RE: [asa] (fall) biological evolution and a literal Adam- logically inconsistent?

From: Dick Fischer <dickfischer@verizon.net>
Date: Tue Sep 09 2008 - 10:36:09 EDT

Hi George:
 
There are a number of anchors that point to the 6,000 to 7,000 year
range for Adam, only one of them is the genealogies. Further is the
linking of Eridu to the Adamic line according to Babylonian tradition.
Also Enoch, the city Cain built, is part of Sumerian and Akkadian
history located on the same canal as Eridu less than 50 miles north.
Enoch (Sumerian Unug) later is known as Erech (Sumerian Uruk). Eridu
dates to 4800 BC and Enoch to 4200 BC so that fairly well fits the
biblical description.
 
Also, nearly every one of Noah's grandsons can be traced to somewhere.
Japhethites headed west, Hamites went south and Semites stayed pretty
much at home. Had they lived tens of thousand of years ago that would
be impossible, and Noah provides another restriction on the Adamic line.
So Noah and the flood looks pretty secure at 2900 BC. And the last four
patriarchs before the flood resonate in the Sumerian king list. So I
would say the overall evidence points to Adam's introduction in southern
Mesopotamia, and the Garden's location near to Eridu, and the time at
about 7,000 years ago. I would work my theological assumptions around
that scenario rather than try to establish a theological scheme and
rearrange history to fit it.
 
Dick Fischer, GPA president
Genesis Proclaimed Association
"Finding Harmony in Bible, Science and History"
www.genesisproclaimed.org
 
-----Original Message-----
From: asa-owner@lists.calvin.edu [mailto:asa-owner@lists.calvin.edu] On
Behalf Of George Cooper
Sent: Tuesday, September 09, 2008 9:31 AM
To: asa@calvin.edu
Subject: RE: [asa] (fall) biological evolution and a literal Adam-
logically inconsistent?
 
Great point, Dick. Soul-less humans demonstrating a spiritual nature
seems oxymoronic. If Adam was the first "living soul" then how could
humans 10,000 years ago be so spiritual? [I suspect the real age may
extend beyond 15,000 years since Aborigines and other races were older
than Clovis.]
 
One answer is Adam predates all "spiritual" homo sapiens. Thus, the
6000 years for Adam derived only by genealogies is in error. This was
a bit hard for me to swallow at first since the begats were very
specific linking father and son. But, portions of these genealogies
are found in various locations of the O.T. and, surprisingly (though
you likely already know), they don't agree with each other. There are
at least 6 generations missing in a comparison between a lengthy
genealogy list found in Ezra and Chronicles. This opens the door to
allowing a time much greater than Usher's dating, but it raises the
question as to why gaps would exist in these genealogy accounts. One
obvious problem would be the fact that the actual number of generations
between Adam and Abraham would be in the hundreds, then memorizing all
of them would be quite a burden for both parent and child in learning
and teaching hundreds of chronological names. Perhaps the names that
are chosen for memory are done so according to either their prominence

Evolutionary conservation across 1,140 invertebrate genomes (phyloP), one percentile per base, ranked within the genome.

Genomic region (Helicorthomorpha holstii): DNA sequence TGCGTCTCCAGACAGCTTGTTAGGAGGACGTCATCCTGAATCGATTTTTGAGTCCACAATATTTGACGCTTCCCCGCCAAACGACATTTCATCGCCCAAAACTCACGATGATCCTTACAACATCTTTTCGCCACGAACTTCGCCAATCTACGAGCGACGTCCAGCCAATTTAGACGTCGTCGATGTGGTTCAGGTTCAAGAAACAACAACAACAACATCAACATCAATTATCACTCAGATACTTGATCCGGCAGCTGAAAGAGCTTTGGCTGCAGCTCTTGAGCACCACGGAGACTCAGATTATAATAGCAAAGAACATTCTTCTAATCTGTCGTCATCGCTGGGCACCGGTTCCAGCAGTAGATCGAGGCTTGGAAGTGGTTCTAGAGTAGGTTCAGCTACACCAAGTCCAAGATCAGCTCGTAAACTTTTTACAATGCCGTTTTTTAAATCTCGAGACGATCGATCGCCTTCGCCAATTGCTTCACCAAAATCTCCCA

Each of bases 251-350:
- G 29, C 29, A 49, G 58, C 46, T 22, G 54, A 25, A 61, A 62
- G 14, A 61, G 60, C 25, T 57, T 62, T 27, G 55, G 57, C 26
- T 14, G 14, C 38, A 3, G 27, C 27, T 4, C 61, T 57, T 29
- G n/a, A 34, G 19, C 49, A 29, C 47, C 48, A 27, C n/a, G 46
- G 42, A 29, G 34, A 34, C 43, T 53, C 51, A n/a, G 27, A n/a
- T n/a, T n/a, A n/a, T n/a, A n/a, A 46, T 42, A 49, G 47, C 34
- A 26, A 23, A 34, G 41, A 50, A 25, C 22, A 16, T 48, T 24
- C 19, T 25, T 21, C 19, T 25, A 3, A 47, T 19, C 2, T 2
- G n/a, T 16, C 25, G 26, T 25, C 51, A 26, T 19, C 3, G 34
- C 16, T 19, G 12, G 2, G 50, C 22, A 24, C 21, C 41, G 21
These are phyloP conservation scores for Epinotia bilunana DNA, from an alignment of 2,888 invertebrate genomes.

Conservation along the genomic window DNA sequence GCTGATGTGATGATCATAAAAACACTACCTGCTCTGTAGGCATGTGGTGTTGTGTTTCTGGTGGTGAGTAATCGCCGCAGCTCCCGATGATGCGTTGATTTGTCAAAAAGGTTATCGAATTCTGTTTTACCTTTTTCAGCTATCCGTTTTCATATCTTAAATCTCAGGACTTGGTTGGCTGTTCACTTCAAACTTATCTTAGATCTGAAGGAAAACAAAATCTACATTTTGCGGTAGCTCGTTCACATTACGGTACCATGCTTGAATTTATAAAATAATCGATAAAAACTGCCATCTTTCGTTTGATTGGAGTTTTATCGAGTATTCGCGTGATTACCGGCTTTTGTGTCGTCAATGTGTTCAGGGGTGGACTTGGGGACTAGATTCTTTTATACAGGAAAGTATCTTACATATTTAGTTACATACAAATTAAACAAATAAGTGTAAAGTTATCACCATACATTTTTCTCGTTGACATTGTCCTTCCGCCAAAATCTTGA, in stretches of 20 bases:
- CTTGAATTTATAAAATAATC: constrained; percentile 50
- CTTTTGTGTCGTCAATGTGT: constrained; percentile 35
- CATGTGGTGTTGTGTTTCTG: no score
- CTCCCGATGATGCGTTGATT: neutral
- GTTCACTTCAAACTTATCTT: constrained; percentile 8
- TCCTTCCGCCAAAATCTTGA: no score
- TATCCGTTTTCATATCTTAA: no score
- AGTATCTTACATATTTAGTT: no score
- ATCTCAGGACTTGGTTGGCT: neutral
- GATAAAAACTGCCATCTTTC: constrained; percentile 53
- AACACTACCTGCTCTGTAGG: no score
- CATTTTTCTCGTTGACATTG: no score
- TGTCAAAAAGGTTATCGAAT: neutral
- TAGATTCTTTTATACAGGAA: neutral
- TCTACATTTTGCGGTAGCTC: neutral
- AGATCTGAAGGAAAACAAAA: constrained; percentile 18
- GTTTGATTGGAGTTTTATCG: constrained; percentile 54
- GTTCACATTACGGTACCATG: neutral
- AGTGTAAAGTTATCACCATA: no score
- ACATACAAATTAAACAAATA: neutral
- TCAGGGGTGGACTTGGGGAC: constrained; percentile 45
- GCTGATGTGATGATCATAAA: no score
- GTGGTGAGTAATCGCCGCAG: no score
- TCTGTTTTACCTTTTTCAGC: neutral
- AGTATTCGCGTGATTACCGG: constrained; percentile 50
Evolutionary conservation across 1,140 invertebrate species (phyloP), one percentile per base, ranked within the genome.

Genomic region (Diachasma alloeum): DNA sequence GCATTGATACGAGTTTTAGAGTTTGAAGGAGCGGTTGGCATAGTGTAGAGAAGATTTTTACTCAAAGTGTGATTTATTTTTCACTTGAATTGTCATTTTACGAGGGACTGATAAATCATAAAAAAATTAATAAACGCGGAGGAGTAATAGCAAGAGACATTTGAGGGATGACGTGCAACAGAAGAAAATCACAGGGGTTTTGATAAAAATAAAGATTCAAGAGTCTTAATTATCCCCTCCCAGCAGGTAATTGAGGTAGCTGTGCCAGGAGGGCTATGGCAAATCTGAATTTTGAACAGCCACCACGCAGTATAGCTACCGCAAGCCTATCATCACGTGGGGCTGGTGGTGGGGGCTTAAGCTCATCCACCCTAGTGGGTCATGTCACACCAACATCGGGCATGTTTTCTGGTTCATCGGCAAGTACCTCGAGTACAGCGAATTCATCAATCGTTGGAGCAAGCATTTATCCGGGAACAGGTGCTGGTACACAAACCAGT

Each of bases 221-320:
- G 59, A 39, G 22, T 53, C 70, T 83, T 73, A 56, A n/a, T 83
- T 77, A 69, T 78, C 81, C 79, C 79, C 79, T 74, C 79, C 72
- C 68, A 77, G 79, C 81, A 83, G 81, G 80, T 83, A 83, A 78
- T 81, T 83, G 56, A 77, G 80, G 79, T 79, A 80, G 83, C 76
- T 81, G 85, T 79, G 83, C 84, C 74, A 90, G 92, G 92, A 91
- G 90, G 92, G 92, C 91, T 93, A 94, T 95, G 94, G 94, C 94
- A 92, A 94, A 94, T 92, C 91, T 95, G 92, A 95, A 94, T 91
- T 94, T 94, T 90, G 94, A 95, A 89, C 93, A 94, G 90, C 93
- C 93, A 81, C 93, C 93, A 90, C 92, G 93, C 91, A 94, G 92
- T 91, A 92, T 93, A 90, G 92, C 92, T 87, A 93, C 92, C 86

in society or that they names fit some sort of poetic meter. Any chance
of these names fit some sort of mnemonic advantage, Dick?
 
Another possibility is that God elected at some point after Adam to
extend that which He gave Adam and Eve to all homo sapiens, perhaps
after the fall when they would have reproduced and sent their children
out to mix with the pre-Adamites.
 
One allusion, though slight, to the idea of both pre-Adamites and their
possible limited spiritual state is found in the verse that establishes
Jubal as the father of the harp (not the flute). I understand that the
word for harp does indicate it is not a flute, but something much
greater. If flutes were, essentially, the first manufactured instrument
and they predate Adam's period then it makes sense that Jubal would not
be credited with the first instrument, but the first advanced musical
instrument (ie harp). Just how superior a harp would be in indicating
spirituality is a tough question, admittedly, but it is worth
mentioning.
 
"Coope"
 
 
 
 
 
From: asa-owner@lists.calvin.edu [mailto:asa-owner@lists.calvin.edu] On
Behalf Of Dick Fischer
Sent: Monday, September 08, 2008 9:53 PM
To: ASA
Subject: RE: [asa] (fall) biological evolution and a literal Adam-
logically inconsistent?
 
Hi George, you wrote:
 
>>The pre-Adamites were likely human in every respect except for the
lack of the one specific item special introduced into Adam -- a living
soul and "son of God" (Luke 3:38).<<
 
A "living soul" has always been a problem for me. Pre-Adamites are
co-Adamites and post-Adamites. Take native Americans for one example
for which remains have been found near Clovis NM dating to earlier than
10,000 years ago which are likely ancestral to modern-day Indians. Were
the ancestors born without souls and then acquired them 7,000 years ago
when Adam was introduced? In short there really is no logical scenario
that would say they "lacked" anything but that present-day humans have
something special. Which takes us back to how do we have souls and when
did we get them, and Adam's late entry merely complicates the matter.
 
Dick Fischer, GPA president
Genesis Proclaimed Association
"Finding Harmony in Bible, Science and History"
www.genesisproclaimed.org
 
-----Original Message-----
From: asa-owner@lists.calvin.edu [mailto:asa-owner@lists.calvin.edu] On
Behalf Of George Cooper
Sent: Saturday, September 06, 2008 11:29 PM
To: ASA
Subject: Re: [asa] (fall) biological evolution and a literal Adam-
logically inconsistent?
 
 
Hi Bethany,
 
You said: There are several problems: First, what happened to these
pre-Adamites? or did they simply 'become human' along the way?
 
The pre-Adamites were likely human in every respect except for the lack
of the one specific item special introduced into Adam -- a living soul
and "son of God" (Luke 3:38). This first soul and son warranted God's